Promises, promises

Following the report of the Independent Care Review came The Promise which is effectively the vehicle for driving forwards the actual implementation of the changes required by the review. Yesterday, Plan 21-24 was published.

Plan 21-24 focuses on the period from 1 April 2021 until 31 March 2024. It outlines a set of outcomes that should be concluded by 2024.

There is a lot in the plan, with further detail to follow, but I wanted to take a quick look at what it says about the right to education. There are five specific outcomes which, according to the plan, will be in place “By 2024”:

  1. Care experienced children and young people will receive all they need to thrive at school. There will be no barriers to their engagement with education and schools will know and cherish their care experienced pupils.
  2. School improvement plans will value and recognise the needs of their care experienced pupils with robust tracking of attendance and attainment so that support can be given early.
  3. Care experienced young people will be actively participating in all subjects and extra-curricular activities in schools.
  4. The formal and informal exclusion of care experienced children from education will end.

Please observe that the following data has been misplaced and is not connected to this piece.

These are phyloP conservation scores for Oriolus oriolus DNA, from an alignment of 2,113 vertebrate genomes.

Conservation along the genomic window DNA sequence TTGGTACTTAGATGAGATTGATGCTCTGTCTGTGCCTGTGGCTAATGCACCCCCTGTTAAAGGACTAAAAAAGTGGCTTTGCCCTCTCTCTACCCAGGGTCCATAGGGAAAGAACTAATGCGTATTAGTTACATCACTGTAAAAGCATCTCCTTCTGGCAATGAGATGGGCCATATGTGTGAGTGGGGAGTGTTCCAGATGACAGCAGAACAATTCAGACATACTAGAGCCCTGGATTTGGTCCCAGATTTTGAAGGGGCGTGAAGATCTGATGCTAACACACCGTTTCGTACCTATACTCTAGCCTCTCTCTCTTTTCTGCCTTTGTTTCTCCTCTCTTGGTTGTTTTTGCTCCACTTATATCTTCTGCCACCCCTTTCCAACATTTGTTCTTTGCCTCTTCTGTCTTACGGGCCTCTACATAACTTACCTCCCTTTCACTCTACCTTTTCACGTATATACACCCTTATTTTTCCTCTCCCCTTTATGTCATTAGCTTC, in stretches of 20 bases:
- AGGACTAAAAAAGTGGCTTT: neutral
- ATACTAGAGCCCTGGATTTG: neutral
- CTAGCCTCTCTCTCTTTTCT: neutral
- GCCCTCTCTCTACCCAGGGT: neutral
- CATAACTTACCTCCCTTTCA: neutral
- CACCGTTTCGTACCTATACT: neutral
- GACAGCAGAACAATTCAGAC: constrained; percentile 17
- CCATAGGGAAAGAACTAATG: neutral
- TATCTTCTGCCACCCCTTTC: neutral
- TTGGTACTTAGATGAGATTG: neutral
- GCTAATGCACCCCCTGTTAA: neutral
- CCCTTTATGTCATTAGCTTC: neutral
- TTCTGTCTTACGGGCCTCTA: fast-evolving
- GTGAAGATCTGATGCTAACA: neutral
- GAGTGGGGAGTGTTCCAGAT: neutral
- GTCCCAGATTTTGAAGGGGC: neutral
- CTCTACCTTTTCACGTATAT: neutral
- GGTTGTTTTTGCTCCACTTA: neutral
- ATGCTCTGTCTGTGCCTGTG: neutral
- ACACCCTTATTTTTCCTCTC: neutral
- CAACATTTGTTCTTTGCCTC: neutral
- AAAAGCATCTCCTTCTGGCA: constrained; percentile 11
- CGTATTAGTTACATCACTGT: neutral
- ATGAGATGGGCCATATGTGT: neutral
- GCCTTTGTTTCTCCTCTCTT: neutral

5. Schools will support and ensure care experienced young people go on to genuinely positive destinations, such as further education or employment.
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Proposed Disabled Children and Young People (Transitions) (Scotland) Bill – consultation response

Johann Lamont MSP recently launched a consultation on a proposed private member’s Bill in the Scottish Parliament.  The consultation period for the Disabled Children and Young People (Transitions) (Scotland) Bill ended today (22 January 2020).

The proposals for the Bill were developed with the assistance of Camphill Scotland and Inclusion Scotland.  As the consultation document points out:

At age 16, the aspirations of disabled and non-disabled young people are broadly the same. By 26, however, disabled people are more likely to be out of work than their non-disabled peers, and are three times more likely to feel hopeless and to agree that “Whatever I do has no real effect on what happens to me”.

The Bill, as set out covers three main big ideas:

  1. A National Transitions Strategy;
  2. A Scottish Government Minister with special responsibility for transitions; and
  3. Transitions plans for every child and young person with a disability.

In principle, the Bill addresses some big issues, but I do think the details and structure proposed need some work.

My full consultation response can be found below.

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